A Turkish apparition town abandoned in a populace exchange with Greece.
The deserted ruins of this once-clamoring town are settled against the Taurus Mountains, near the world-celebrated sea shores and yacht-filled harbor at Olu Deniz. Despite the fact that the stone structures are roofless and endured and the tight boulevards worn with age, this isn’t an old city, however a cutting edge ruin abandoned for political reasons during the 1920s.
In Lycian times, the town was known as Karmilassos. At the point when the Greeks involved it, they changed its name to Levissi. The principal notice of Levissi goes back to the fourteenth century and it has a place with Sanudo, an Italian explorer.
Initially inherent the 1700s, the town called Karmylassos in Greek was home to upwards of 20,000 Greek Orthodox inhabitants by the mid twentieth century. The chaotic aftermath of World War I and the breakdown of the Ottoman Empire prompted the land snatches of the Greco-Turkish War (1919–1922). The reverberating loss of the Greeks in this war finished with savagery and retaliation, which was frequently focused on the staying Greek Orthodox people group inside the new Turkish outskirts, and thus, against the Muslim Turks in Greece. A huge number of Greeks fled the savagery in Turkey, which drove the administrations to consent to a shared obligatory populace exchange beginning in 1923 so as to firm the gore.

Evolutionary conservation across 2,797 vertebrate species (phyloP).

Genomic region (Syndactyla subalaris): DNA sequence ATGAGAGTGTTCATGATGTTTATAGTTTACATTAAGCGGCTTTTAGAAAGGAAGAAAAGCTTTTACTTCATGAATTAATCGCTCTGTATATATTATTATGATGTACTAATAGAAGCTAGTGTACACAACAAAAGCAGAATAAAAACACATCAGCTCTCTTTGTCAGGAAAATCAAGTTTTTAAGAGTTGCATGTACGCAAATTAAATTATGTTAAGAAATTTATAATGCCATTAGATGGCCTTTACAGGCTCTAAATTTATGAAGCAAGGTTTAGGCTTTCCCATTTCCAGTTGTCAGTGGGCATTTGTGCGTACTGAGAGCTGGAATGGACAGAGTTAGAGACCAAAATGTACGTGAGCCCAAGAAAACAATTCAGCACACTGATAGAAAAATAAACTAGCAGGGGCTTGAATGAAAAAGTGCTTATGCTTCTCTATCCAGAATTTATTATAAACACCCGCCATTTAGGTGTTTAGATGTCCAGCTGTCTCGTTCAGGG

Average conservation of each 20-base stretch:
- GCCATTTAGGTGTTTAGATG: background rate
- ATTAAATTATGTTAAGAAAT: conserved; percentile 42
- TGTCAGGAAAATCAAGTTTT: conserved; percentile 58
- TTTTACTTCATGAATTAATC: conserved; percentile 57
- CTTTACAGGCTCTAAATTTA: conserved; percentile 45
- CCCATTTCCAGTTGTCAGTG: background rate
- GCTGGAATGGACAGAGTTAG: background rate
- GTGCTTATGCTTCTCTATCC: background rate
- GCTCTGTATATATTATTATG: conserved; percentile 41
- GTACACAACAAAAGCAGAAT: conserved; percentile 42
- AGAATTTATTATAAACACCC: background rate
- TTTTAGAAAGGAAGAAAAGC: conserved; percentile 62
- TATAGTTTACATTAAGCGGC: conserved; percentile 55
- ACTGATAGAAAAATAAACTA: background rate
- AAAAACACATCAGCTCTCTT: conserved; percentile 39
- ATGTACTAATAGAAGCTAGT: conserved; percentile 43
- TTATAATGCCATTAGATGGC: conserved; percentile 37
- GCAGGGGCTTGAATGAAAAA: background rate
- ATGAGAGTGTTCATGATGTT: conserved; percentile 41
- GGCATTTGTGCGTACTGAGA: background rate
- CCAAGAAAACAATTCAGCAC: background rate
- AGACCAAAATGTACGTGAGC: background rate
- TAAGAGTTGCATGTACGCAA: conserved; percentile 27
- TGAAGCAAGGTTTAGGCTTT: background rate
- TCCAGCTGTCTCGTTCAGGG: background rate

The occupants of Kayakoy, who had up to this point lived calmly with their Turkish neighbors, abandoned the town and went to Greece, which was battling to discover places for the about 200,000 displaced people of the exchange, added to the in excess of a million previous Turkish inhabitants who had fled before the official exchange. More than 300,000 Turks were coercively expelled from Greece to a war-desolated, yet land-rich, Turkey in exchange. The polar pilgrim and Nobel Prize-winning Norwegian researcher Fridtjof Nansen was doled out the undertaking of sorting out the exchange.
In Kayakoy, roughly 350 homes currently sit void and for the most part roofless, alongside two Greek Orthodox houses of worship and the wellsprings and reservoirs that watered the city. Cruel winters and solid breezes have stripped the structures down to ruins, making the town look antiquated. A private historical center recounts to the narrative of the town.
The book Birds Without Wings by Louis de Bernieres is set in a fictionalized form of Karakoy during WWI and the most recent days of the Ottoman Empire.
Kayaköy was embraced by the UNESCO as a World Friendship and Peace Village.